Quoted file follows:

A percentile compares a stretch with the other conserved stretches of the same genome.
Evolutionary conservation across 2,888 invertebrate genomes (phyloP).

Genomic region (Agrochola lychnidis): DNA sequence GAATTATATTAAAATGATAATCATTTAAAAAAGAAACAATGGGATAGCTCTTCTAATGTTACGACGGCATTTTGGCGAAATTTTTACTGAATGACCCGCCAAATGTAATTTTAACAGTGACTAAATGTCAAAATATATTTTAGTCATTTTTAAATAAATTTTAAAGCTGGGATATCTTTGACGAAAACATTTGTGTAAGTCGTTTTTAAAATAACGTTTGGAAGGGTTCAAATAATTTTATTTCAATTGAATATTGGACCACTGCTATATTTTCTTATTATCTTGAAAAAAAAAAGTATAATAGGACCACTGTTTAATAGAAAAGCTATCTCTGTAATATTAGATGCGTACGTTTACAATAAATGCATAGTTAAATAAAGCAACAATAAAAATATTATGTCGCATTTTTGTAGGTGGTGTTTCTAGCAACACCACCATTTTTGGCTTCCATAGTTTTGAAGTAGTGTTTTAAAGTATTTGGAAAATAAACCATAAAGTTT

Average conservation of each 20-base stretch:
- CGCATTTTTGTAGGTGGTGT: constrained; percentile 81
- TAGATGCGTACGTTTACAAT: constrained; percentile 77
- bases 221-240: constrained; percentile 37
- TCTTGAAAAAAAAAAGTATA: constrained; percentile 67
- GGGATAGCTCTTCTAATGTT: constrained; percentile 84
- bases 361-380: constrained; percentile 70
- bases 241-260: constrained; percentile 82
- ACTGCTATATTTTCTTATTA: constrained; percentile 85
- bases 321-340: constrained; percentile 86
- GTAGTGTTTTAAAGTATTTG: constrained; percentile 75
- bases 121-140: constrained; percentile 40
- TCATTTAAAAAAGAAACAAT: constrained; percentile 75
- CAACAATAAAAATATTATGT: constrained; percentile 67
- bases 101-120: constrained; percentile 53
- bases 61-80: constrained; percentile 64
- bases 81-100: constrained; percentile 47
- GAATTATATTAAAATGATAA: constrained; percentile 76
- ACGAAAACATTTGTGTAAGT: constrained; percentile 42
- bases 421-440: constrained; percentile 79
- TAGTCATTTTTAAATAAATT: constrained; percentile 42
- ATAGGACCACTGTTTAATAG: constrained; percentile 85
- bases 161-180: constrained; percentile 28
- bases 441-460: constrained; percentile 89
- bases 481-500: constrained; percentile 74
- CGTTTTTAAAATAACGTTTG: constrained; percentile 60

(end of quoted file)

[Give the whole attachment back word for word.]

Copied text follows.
A percentile compares a stretch with the other conserved stretches of the same genome.
Evolutionary conservation across 2,888 invertebrate genomes (phyloP).

Genomic region (Agrochola lychnidis): DNA sequence GAATTATATTAAAATGATAATCATTTAAAAAAGAAACAATGGGATAGCTCTTCTAATGTTACGACGGCATTTTGGCGAAATTTTTACTGAATGACCCGCCAAATGTAATTTTAACAGTGACTAAATGTCAAAATATATTTTAGTCATTTTTAAATAAATTTTAAAGCTGGGATATCTTTGACGAAAACATTTGTGTAAGTCGTTTTTAAAATAACGTTTGGAAGGGTTCAAATAATTTTATTTCAATTGAATATTGGACCACTGCTATATTTTCTTATTATCTTGAAAAAAAAAAGTATAATAGGACCACTGTTTAATAGAAAAGCTATCTCTGTAATATTAGATGCGTACGTTTACAATAAATGCATAGTTAAATAAAGCAACAATAAAAATATTATGTCGCATTTTTGTAGGTGGTGTTTCTAGCAACACCACCATTTTTGGCTTCCATAGTTTTGAAGTAGTGTTTTAAAGTATTTGGAAAATAAACCATAAAGTTT

Average conservation of each 20-base stretch:
- CGCATTTTTGTAGGTGGTGT: constrained; percentile 81
- TAGATGCGTACGTTTACAAT: constrained; percentile 77
- bases 221-240: constrained; percentile 37
- TCTTGAAAAAAAAAAGTATA: constrained; percentile 67
- GGGATAGCTCTTCTAATGTT: constrained; percentile 84
- bases 361-380: constrained; percentile 70
- bases 241-260: constrained; percentile 82
- ACTGCTATATTTTCTTATTA: constrained; percentile 85
- bases 321-340: constrained; percentile 86
- GTAGTGTTTTAAAGTATTTG: constrained; percentile 75
- bases 121-140: constrained; percentile 40
- TCATTTAAAAAAGAAACAAT: constrained; percentile 75
- CAACAATAAAAATATTATGT: constrained; percentile 67
- bases 101-120: constrained; percentile 53
- bases 61-80: constrained; percentile 64
- bases 81-100: constrained; percentile 47
- GAATTATATTAAAATGATAA: constrained; percentile 76
- ACGAAAACATTTGTGTAAGT: constrained; percentile 42
- bases 421-440: constrained; percentile 79
- TAGTCATTTTTAAATAAATT: constrained; percentile 42
- ATAGGACCACTGTTTAATAG: constrained; percentile 85
- bases 161-180: constrained; percentile 28
- bases 441-460: constrained; percentile 89
- bases 481-500: constrained; percentile 74
- CGTTTTTAAAATAACGTTTG: constrained; percentile 60